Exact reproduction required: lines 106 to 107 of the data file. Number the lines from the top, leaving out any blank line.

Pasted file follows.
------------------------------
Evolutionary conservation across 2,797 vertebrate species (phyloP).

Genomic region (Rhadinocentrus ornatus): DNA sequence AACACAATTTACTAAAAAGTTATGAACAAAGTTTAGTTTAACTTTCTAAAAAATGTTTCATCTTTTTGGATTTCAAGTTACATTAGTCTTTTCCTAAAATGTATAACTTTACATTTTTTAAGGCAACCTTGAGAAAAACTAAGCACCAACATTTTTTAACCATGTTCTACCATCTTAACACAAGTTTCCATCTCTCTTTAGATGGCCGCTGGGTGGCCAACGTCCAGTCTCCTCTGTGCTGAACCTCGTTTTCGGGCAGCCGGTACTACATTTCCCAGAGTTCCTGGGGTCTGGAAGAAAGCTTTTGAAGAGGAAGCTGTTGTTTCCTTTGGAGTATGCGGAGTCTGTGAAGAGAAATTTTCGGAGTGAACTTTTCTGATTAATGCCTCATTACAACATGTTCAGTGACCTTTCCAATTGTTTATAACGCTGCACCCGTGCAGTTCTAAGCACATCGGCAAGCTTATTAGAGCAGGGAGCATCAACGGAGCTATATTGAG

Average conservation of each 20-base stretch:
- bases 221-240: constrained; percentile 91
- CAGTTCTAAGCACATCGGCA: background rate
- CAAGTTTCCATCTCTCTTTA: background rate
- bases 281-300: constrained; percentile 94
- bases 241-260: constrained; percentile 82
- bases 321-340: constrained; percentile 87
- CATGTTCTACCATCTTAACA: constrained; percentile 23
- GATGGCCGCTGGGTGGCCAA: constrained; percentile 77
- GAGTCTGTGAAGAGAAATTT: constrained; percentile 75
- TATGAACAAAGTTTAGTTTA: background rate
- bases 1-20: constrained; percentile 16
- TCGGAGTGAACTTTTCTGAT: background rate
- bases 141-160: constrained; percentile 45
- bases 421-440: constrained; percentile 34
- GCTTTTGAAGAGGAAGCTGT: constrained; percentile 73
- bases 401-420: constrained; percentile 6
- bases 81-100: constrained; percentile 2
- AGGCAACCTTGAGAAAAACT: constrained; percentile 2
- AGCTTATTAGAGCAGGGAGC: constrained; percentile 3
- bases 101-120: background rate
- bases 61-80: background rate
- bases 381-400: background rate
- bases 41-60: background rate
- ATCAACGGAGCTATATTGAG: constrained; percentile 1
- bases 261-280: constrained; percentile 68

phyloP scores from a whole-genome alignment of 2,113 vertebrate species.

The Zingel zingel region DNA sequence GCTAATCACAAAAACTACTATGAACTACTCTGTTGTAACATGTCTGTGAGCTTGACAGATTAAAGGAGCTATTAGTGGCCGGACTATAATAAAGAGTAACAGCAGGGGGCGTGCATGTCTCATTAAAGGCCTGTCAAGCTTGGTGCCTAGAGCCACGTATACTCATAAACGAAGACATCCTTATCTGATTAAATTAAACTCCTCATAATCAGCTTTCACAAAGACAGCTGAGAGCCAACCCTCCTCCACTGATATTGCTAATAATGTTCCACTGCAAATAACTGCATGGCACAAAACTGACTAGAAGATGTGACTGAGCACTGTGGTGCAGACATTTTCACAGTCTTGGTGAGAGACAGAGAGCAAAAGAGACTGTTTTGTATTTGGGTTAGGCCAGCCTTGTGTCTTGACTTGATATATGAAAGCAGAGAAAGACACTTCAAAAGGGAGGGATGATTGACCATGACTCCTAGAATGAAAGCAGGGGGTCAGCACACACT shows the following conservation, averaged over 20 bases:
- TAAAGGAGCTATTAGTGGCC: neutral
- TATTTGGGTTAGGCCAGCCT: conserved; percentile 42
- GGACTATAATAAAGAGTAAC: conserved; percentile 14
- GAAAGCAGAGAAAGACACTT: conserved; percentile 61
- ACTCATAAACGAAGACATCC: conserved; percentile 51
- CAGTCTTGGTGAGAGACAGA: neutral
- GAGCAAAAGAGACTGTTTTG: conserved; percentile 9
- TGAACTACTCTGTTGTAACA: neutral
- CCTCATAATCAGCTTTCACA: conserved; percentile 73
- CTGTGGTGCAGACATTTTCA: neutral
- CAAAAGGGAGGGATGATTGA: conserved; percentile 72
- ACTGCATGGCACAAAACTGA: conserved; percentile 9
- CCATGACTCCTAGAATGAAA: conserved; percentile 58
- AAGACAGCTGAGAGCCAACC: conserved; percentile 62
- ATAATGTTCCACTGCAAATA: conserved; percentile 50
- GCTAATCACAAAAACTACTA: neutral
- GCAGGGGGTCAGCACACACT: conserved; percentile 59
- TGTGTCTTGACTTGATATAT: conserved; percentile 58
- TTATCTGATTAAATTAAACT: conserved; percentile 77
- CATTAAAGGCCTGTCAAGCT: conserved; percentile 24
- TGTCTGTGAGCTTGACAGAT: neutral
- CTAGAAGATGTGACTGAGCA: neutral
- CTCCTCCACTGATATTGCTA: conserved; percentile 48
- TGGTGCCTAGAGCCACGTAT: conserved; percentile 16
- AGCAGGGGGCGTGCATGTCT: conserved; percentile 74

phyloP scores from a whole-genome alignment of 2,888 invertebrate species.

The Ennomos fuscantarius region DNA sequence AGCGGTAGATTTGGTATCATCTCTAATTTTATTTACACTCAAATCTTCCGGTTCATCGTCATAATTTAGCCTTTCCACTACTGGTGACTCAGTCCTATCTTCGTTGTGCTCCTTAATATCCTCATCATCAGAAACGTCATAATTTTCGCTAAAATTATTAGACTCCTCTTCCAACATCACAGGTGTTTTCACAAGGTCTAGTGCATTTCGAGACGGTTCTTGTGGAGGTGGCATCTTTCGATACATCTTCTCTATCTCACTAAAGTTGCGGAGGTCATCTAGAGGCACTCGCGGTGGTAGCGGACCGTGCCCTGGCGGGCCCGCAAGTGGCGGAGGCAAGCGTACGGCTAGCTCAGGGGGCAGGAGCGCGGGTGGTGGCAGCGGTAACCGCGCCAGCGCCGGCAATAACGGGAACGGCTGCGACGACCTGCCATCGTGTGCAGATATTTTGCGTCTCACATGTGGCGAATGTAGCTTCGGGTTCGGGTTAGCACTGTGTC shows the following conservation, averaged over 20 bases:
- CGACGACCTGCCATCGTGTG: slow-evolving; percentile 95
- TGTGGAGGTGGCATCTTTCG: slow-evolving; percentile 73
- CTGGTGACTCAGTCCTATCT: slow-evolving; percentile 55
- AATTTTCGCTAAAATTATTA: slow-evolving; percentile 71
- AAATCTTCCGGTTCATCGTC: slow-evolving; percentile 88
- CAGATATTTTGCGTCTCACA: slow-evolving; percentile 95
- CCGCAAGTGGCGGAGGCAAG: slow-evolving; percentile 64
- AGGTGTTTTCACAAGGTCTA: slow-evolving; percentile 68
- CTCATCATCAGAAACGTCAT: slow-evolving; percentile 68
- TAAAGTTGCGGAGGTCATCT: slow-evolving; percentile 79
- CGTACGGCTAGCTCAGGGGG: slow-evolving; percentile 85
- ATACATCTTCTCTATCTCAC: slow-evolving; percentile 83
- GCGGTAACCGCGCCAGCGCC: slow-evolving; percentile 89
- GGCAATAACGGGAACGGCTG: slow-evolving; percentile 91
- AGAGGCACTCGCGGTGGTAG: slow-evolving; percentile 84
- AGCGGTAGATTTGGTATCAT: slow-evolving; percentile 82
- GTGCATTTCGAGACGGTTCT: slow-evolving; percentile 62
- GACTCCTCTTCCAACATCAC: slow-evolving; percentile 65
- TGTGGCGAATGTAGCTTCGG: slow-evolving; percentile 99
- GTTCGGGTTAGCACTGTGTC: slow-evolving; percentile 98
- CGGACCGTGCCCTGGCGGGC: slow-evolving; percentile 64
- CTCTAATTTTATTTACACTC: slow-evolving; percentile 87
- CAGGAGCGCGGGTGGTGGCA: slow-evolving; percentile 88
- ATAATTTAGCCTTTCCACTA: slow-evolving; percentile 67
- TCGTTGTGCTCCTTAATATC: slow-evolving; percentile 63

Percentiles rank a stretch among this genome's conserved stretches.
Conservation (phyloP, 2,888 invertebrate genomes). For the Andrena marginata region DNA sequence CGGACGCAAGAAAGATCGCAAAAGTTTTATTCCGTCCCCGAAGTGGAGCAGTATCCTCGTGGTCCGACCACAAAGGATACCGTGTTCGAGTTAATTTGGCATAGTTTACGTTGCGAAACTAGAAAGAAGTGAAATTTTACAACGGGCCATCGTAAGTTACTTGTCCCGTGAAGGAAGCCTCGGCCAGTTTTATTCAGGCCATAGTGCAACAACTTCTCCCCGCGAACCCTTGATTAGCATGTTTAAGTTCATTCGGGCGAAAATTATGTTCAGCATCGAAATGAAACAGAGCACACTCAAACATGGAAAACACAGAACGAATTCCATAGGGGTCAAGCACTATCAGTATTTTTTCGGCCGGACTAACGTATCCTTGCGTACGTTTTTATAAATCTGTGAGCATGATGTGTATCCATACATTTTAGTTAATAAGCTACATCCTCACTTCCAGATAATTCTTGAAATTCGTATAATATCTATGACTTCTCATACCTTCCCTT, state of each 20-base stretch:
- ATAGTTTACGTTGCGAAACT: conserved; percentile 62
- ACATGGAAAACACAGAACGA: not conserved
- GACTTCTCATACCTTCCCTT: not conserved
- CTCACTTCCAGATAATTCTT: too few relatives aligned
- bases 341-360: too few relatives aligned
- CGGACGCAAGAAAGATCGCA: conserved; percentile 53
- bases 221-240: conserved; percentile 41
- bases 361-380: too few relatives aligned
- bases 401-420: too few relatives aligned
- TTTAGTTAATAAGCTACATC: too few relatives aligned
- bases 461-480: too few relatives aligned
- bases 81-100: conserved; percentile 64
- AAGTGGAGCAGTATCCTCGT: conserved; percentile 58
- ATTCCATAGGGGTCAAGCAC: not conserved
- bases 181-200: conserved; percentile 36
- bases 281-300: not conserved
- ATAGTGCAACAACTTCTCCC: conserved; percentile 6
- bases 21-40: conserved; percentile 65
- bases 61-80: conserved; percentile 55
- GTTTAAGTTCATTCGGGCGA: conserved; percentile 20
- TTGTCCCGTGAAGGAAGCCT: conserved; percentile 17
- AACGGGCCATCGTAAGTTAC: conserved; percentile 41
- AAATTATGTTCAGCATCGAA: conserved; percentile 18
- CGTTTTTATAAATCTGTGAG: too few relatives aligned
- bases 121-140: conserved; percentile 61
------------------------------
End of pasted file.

- AACGGGCCATCGTAAGTTAC: conserved; percentile 41
- AAATTATGTTCAGCATCGAA: conserved; percentile 18